Shamima Begum is a 22-year-old woman from East London who travelled to Syria to join Islamic State when she was a teenager in February 2015. At the time, the extremist Islamist group was at the peak of its powers and controlled an area roughly the size of the Republic of Ireland across both Syria and Iraq.
Ms Begum, who was 15 when she left the UK, and two schoolfriends - Amira Abase (15) and Kadiza Sultana (16) - travelled to the caliphate’s capital, Raqqa. The trio had been studying for their GCSEs at Bethnal Green Academy, London - where they were described as being "straight-A students". It is believed they were groomed over social media.
During her time under IS rule, Ms Begum married a Dutch IS fighter and had three children - all of whom have passed away due to illness and malnutrition.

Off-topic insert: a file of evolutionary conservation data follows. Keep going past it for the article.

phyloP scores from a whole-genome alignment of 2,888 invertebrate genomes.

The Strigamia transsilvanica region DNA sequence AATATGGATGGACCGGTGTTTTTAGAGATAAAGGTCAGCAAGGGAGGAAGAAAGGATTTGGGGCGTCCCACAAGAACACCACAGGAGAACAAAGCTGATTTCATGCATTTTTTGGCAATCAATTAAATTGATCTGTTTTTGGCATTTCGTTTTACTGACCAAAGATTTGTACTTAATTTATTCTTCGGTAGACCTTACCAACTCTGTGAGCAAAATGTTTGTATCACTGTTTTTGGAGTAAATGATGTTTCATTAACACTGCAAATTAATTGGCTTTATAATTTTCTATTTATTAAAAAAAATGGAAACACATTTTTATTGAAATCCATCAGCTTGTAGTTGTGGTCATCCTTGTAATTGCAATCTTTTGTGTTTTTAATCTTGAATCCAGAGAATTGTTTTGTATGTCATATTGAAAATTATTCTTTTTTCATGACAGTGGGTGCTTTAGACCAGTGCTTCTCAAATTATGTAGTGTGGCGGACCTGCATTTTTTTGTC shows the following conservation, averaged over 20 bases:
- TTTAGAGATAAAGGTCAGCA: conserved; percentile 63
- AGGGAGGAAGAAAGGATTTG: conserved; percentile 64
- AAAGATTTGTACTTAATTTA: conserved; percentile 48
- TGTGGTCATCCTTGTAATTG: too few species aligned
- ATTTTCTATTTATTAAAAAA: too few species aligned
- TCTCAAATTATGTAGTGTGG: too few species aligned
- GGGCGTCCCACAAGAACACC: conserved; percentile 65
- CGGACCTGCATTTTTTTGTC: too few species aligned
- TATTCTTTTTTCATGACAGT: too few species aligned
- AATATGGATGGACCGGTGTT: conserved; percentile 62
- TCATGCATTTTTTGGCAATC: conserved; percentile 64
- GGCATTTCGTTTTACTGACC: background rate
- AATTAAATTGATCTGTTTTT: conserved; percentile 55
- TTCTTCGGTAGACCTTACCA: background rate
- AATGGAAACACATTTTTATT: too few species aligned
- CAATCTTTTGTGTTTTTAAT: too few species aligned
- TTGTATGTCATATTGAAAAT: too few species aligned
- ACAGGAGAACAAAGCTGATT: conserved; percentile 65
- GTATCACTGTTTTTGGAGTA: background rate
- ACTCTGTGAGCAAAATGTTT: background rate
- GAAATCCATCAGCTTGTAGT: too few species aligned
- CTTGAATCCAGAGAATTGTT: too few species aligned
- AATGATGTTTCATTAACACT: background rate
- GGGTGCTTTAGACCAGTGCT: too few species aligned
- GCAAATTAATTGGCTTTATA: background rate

She was found in the Al-Roj prison camp in North East Syria in 2019 and remains there almost three years on from Islamic State’s military defeat. Ms Begum has not been found guilty of breaking any laws and there has been no indication of how long she will be detained in the prison camp.
In February 2022 it emerged she was selling food parcels in a bid to buy Western clothes. Other inmates of the prison camp she is being held in are still reportedly loyal to IS and continue to wear religious dress.
A BBC report in August 2022 has since found that Ms Begum was smuggled into Syria by Canadian spy Mohammed Al Rasheed. Her lawyer, Tasnime Akunjee, has argued she should be seen as a trafficking victim.